and the fine-motor in different sessions.  For example, on Monday I’d do the fine-motor first, then go on to the vertical.  Then on Wednesday, I’d begin with vertical and then move on to fine-motor, increasing the amount gradually relative to the fatigue levels.  The reason I do this is because it makes it easier for me to assess the fine motor before and after using those muscles in the vertical position.  Then, when the fine-motor is improving, then I might keep that portion for after the vertical.  It sounds like that is contrary to the way we typically conduct a session, and it is.  But in the case of floaters, we are mostly working on keeping the wrist and forearm in the appropriate positions.  So, I alternate the order for the tasks to keep me informed about those particular needs.  Sometimes, the student doesn’t really need much fine-motor strengthening.  If he or she is not gripping the pencil too tightly or loosely, then the floating may simply be a case of upper body and core strength.

Putty exercises on a slightly vertical surface to enhance awareness of the appropriate wrist positioning. (Picture is the property of Handwriting With Katherine.)

 

  1. At the end of the session, I would transfer the vertical task requirements to desk work, explaining that the same wrist positioning and movement applies to handwritten work performed at the desk.  At first, it is best not to work on handwriting in this portion of the session.  Bring down the drawings, doodling, or coloring activities that the student was working on and have him or her practice on those.  This eliminates the need for the student to monitor his or her handwriting quality.  As the student progresses with the vertical activities, then handwriting can be introduced here in the final stages of the session.

 

Now, I would most definitely check sensory skills.  Sometimes students simply don’t like the feeling of having the side of their hand moving across the paper. In that case (which I’ve only come across rarely in children without other sensory needs), I begin their work on the vertical surface by adding a piece of felt or soft cloth layered on the bottom portion of the paper.   This provides a “gentler” surface that allows them to move their hands over that portion of the paper.  I gradually remove the amount of time this strategy is included in the task.  If they don’t like smooth surfaces, then I would put a fabric such as a softer burlap there that will provide some texture and scratchiness to the surface.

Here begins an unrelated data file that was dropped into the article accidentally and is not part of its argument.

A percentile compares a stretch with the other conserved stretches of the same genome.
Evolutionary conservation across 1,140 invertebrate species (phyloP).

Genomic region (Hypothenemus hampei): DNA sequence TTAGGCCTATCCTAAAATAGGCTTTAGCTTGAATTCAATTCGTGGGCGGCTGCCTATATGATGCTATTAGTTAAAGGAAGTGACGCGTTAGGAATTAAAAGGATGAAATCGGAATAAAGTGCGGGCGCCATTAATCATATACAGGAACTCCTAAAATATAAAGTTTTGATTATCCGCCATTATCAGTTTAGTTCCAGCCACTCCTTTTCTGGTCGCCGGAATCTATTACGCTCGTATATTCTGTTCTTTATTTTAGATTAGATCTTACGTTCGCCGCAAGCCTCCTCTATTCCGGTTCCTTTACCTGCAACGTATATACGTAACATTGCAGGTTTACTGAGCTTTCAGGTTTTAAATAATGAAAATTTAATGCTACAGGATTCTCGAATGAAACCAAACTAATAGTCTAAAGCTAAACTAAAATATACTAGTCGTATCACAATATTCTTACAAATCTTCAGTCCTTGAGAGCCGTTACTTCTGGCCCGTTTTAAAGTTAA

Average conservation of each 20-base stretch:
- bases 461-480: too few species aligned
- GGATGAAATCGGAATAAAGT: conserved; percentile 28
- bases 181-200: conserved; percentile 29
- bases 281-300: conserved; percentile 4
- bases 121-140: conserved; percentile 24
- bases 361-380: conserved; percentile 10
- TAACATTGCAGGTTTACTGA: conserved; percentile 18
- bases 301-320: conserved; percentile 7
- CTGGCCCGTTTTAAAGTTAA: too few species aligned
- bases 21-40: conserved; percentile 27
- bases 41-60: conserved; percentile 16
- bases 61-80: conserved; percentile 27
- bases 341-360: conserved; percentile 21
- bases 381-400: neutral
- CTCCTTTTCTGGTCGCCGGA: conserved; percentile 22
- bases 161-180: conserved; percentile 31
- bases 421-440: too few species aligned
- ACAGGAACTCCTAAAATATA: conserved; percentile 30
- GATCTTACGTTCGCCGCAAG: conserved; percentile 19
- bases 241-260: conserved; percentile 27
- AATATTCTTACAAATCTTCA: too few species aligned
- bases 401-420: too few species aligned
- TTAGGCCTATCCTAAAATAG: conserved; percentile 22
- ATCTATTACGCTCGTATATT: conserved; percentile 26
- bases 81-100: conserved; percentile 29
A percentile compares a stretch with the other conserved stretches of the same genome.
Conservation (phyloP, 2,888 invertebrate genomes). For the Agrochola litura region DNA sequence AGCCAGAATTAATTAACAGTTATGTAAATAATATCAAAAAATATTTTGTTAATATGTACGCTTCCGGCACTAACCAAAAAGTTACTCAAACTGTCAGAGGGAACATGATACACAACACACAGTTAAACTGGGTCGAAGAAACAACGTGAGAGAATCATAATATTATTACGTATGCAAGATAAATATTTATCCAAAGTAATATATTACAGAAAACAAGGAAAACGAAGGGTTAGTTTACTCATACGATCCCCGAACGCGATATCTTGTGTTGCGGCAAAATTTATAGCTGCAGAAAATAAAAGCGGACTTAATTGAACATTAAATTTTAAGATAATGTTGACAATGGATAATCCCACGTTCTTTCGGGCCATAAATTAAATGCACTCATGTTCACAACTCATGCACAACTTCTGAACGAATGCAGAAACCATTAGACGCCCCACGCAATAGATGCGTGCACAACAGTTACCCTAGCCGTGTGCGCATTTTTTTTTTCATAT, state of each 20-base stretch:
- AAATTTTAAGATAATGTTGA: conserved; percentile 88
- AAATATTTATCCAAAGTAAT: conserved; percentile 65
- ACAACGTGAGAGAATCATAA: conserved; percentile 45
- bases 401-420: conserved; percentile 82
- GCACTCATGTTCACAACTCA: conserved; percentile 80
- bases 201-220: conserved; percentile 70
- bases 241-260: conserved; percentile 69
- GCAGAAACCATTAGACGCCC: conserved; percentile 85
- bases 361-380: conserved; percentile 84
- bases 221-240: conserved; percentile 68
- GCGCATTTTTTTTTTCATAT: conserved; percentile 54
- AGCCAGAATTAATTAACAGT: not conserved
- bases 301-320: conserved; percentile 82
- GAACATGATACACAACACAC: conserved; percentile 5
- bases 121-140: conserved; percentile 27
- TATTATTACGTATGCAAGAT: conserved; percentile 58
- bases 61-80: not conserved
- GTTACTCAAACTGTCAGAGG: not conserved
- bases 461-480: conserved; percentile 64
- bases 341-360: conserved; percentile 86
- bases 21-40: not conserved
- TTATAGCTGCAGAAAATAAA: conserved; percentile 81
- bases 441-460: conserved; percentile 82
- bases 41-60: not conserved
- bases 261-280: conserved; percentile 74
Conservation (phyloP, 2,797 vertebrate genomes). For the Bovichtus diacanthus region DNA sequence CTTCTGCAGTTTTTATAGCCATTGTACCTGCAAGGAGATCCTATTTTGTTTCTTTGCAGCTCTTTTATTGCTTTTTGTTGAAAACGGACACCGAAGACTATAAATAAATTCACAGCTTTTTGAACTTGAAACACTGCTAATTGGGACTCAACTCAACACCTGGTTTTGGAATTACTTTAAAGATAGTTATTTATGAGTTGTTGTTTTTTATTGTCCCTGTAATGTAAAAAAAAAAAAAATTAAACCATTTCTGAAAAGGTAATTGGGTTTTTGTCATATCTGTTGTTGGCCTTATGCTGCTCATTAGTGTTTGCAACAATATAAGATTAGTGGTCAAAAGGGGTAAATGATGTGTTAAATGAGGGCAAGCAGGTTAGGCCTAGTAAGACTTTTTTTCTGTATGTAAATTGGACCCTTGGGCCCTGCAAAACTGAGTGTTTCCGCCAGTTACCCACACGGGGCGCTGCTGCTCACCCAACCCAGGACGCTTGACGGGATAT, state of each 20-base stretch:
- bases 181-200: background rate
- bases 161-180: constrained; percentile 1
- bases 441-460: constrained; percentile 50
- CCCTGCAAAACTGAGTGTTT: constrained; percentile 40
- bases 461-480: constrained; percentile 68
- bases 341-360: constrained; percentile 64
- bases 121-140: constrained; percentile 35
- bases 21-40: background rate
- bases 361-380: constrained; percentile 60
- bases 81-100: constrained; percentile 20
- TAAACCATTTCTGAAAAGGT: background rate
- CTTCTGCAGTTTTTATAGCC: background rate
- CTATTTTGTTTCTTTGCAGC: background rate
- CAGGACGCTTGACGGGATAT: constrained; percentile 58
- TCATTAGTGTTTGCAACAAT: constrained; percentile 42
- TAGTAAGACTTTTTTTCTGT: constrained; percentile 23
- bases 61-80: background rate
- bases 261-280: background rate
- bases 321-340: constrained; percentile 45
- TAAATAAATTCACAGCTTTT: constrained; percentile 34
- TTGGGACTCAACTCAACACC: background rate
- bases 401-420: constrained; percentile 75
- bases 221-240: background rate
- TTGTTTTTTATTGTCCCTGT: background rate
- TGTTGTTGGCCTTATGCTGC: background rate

These are my tried and true suggestions.  But, I’m sure that you have your own strategies that have worked for you and your students.  Please share them with us so that we can all learn from your experiences.

 

 

 

 

The Handwriting is Fun! Blog is published by and is the property of Handwriting With Katherine.

 

Katherine J. Collmer, M.Ed., OTR/L, owner, Handwriting With Katherine
Katherine J. Collmer, M.Ed., OTR/L, owner, Handwriting With Katherine

Katherine J. Collmer, M.Ed., OTR/L, is a pediatric occupational therapist who specializes in the assessment and remediation of handwriting skills. In her current book, Handwriting Development Assessment and Remediation: A Practice Model for Occupational Therapists, she shares a comprehensive guide and consistent tool for addressing handwriting development needs. She can be contacted via her website, Handwriting With Katherine.

Collmer Handwriting Development Assessment and Remediation

 

 

 

 

 

 

 

Pictures above are the property of the author and their just must provide a link back to this article or her website.

Pictures that are the property of the photographers at Pixabay and their use should include the link provided with the photo to give proper credit to their owners.

Use of the bubble wand picture should include a link back to the blog author.

Disclaimer: The information shared on the Handwriting With Katherine website, blog, Facebook page, Twitter page, Pinterest page; in the Universal Publishing Handwriting Teachers’ Guides; on any guest blog posts or any other social media is for general informational purposes only and should not be relied upon as a substitute for sound professional medical advice or evaluation and care from your physician/medical team or any other qualified health care providers. Therefore, the author of these links/posts take no responsibility for any liability, loss, or risk taken by individuals as a result of applying the ideas or resources.

 

Another Look at Pencil Grip

Pencil grip Pencil grip is the first visible sign of handwriting difficulties that can cause teachers and parents to ask for the assistance of an occupational therapist.  But, as important as an efficient pencil grip is to handwriting skills, it is not always the cause of handwriting needs. Research studies have concluded that an efficient pencil may not always look like one – although it is functional, nonetheless.  My article, “Should we worry about pencil grip?” shares important research conclusions and their implications for an occupational therapy assessment and remediation plan for handwriting development skills. Please share your feedback!

Katherine J. Collmer, M.Ed., OTR/L, owner, Handwriting With Katherine